Johannes Brahms began to manifest a keen interest in the genre of the violin sonata at an early age. In fall 1853 he offered the Leipzig publisher a violin sonata in a minor. The work was turned down, however, and the self-critical Brahms must have destroyed it himself later. He ultimately wrote his three major sonatas during his years of maturity: op. 78 in the summers of 1878/79, opp. 100 and 108 in the summer of 1886.
The Scherzo in c minor was Brahms’ contribution to the violin sonata which he composed jointly with Robert Schumann and Albert Dietrich in 1853 as a surprise gift for the violinist Joseph Joachim, and which is known under the name “F. A. E. Sonata.” With its sharp contrasts between the furious Allegro and emotional Più moderato sections, the Scherzo piece is a beloved bravura showcase.
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This volume, newly checked, contains Brahms’s three sonatas for violin and piano with the Scherzo WoO 2 contributed by him as the third movement of a joint work for Joseph Joachim; Schumann composed the 2nd and 4th movements, his pupil Albert Dietrich the 1st. The completed Sonata bore the initial letters of Joachim’s motto, F.A.E. (“Frei, aber einsam” = free but … more
About the composer
His significant output comprises chamber music, piano works, numerous choral compositions and songs (including settings of folk-song lyrics), as well as large-scale orchestral works in the 1870s and 1880s. His compositions are characterized by the process of developing variation. He is considered an antithesis to the New German School around Liszt, and an advocate of “absolute” music.
|1833||Born in Hamburg on May 7, the son of a musician. His first piano instruction with Willibald Cossel at age seven, then with Eduard Marxen; first public performances from 1843.|
|1853||Concert tour through German cities; he meets Schumann, who announces him as the next great composer in his essay “Neue Bahnen” (“New Paths”). A lifelong, intimate friendship develops with Clara Schumann.|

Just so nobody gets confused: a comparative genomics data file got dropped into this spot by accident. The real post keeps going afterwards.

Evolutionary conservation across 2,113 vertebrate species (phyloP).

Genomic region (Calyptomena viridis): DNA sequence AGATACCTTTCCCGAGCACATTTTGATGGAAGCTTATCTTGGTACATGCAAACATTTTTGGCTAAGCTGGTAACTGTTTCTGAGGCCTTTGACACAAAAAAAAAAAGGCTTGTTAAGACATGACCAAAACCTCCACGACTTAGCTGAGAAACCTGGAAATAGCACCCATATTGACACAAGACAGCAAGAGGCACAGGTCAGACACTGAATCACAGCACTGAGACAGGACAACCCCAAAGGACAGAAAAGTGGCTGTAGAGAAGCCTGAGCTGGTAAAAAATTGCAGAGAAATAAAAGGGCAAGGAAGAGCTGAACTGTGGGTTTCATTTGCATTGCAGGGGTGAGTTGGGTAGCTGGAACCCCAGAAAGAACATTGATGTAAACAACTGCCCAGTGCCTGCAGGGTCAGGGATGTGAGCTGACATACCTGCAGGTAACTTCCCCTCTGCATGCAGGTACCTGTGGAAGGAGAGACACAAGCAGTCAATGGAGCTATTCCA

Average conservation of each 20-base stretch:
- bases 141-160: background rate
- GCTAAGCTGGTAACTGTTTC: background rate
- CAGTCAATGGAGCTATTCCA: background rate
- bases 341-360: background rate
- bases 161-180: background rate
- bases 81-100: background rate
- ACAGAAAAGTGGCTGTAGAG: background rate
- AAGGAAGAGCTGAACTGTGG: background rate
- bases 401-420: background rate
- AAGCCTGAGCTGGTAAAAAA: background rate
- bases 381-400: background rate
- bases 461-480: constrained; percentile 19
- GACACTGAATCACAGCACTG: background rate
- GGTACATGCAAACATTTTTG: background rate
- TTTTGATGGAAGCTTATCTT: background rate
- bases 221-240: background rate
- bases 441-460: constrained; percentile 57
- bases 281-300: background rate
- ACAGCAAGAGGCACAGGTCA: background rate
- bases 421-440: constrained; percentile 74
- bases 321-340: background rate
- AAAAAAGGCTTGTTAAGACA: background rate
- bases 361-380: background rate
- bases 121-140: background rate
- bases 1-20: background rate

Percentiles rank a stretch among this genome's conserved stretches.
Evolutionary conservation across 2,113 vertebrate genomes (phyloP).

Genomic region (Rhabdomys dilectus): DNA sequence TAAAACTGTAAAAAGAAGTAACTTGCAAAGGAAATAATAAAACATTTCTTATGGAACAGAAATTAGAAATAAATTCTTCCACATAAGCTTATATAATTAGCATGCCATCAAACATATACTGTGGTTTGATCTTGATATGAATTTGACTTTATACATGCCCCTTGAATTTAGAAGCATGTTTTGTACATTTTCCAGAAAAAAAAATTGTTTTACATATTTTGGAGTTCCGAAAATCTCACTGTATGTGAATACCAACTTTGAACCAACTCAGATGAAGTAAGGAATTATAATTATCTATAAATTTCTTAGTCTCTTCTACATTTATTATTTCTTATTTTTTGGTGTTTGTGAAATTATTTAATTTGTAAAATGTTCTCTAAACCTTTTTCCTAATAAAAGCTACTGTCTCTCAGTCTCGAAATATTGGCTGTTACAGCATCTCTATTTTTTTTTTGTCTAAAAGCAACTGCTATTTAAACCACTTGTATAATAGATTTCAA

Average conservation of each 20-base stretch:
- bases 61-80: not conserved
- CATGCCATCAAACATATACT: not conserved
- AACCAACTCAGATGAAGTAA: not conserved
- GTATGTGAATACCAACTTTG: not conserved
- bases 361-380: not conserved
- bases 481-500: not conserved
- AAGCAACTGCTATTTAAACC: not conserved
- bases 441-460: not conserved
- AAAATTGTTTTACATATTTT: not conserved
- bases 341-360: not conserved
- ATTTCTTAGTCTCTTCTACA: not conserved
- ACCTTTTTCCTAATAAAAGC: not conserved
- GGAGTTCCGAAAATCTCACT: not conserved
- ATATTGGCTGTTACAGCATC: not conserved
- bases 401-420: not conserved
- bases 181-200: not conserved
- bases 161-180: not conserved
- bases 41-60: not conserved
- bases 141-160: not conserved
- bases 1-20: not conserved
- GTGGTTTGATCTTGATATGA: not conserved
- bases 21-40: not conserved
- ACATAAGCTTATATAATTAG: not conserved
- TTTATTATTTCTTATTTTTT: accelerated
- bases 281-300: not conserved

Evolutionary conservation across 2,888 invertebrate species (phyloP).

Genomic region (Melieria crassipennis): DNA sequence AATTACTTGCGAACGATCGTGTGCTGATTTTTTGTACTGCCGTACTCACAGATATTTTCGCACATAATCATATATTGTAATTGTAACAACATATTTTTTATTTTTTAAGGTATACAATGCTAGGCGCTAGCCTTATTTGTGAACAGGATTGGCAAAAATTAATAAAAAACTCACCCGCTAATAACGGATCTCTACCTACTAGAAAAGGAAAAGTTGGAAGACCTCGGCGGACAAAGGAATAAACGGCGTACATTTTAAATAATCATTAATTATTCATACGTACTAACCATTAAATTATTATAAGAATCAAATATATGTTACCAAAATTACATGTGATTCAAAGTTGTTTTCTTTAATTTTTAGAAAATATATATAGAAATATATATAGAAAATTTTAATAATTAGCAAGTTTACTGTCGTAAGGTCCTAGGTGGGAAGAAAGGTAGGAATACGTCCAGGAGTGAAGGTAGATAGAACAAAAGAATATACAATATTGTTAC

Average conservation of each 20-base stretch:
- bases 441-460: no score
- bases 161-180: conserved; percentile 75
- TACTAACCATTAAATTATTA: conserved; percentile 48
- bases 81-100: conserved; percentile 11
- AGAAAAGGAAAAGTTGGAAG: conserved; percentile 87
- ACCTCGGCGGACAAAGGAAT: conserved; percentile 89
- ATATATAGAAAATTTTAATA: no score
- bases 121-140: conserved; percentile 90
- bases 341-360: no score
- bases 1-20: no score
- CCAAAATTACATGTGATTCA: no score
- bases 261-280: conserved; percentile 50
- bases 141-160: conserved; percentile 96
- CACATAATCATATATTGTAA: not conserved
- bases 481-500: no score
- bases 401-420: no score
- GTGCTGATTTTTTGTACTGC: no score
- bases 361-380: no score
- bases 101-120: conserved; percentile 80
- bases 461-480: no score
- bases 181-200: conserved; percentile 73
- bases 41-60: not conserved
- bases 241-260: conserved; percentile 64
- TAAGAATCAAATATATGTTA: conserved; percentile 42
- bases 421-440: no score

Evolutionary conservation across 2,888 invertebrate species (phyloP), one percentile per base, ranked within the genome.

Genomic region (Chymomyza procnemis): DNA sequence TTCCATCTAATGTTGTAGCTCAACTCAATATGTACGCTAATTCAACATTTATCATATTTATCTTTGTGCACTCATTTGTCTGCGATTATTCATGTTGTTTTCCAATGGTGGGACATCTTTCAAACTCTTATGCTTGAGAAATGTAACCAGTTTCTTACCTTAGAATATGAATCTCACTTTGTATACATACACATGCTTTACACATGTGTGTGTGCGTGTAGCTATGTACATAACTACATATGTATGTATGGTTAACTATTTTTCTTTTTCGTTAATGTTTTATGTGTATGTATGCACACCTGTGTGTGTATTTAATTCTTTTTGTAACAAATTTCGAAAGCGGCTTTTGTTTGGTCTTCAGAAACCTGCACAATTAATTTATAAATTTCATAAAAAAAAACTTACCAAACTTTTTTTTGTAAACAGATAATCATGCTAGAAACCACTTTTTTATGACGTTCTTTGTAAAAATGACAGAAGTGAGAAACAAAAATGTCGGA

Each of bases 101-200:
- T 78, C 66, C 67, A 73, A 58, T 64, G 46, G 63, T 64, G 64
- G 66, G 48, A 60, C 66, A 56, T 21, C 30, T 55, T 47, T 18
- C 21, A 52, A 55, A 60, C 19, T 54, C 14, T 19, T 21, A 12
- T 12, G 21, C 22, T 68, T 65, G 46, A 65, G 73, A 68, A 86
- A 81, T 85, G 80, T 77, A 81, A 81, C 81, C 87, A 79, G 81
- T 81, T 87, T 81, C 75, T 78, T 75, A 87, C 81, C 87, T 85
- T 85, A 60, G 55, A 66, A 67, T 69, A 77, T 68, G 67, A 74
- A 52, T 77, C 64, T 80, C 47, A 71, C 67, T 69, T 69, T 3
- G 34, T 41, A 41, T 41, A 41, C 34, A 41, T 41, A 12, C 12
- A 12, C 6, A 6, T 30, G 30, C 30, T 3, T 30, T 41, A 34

|1854–57||Piano Concerto No. 1 in D minor, Op. 15.|
|1857–59||Choir director, pianist, and teacher at the royal court in Detmold.|
|1859–61||Director of the Hamburg Women’s Choir.|
|1860||Manifesto against the New Germans around Liszt.|
|1863||Cantata “Rinaldo,” Op. 50.|
|1863–64||Director of the Wiener Singakademie.|
|1868||Partial performance in Vienna of “A German Requiem,” Op. 45 (the complete work premiered in Leipzig in 1869)|
|1871–74||Artistic director of the Gesellschaft der Musikfreunde (Society of Friends of Music) in Vienna.|
|1873||Haydn Variations, Op. 56a, for orchestra.|
|from 1877||His symphonic output begins with the Symphony No. 1 in C minor, Op. 68 (begun 1862); composition of the Symphony No. 2 in D major, Op. 73; the Symphony No. 3 in F major, Op. 90 (1883); and Symphony No. 4 in E minor, Op. 98 (1884–85): cantabile themes, chamber-music-like style.|
|from 1878||Travels in Italy.|
|1878||Violin Concerto in D major, Op. 77, for Joseph Joachim.|
|1881||Piano Concerto No. 2 in B-flat major, Op. 83, with a scherzo movement.|
|1886||Honorary president of Vienna’s Tonkünstlerverein (Association of Musicians).|
|1897||Four Serious Songs, Op. 121. Dies in Vienna on April 3.|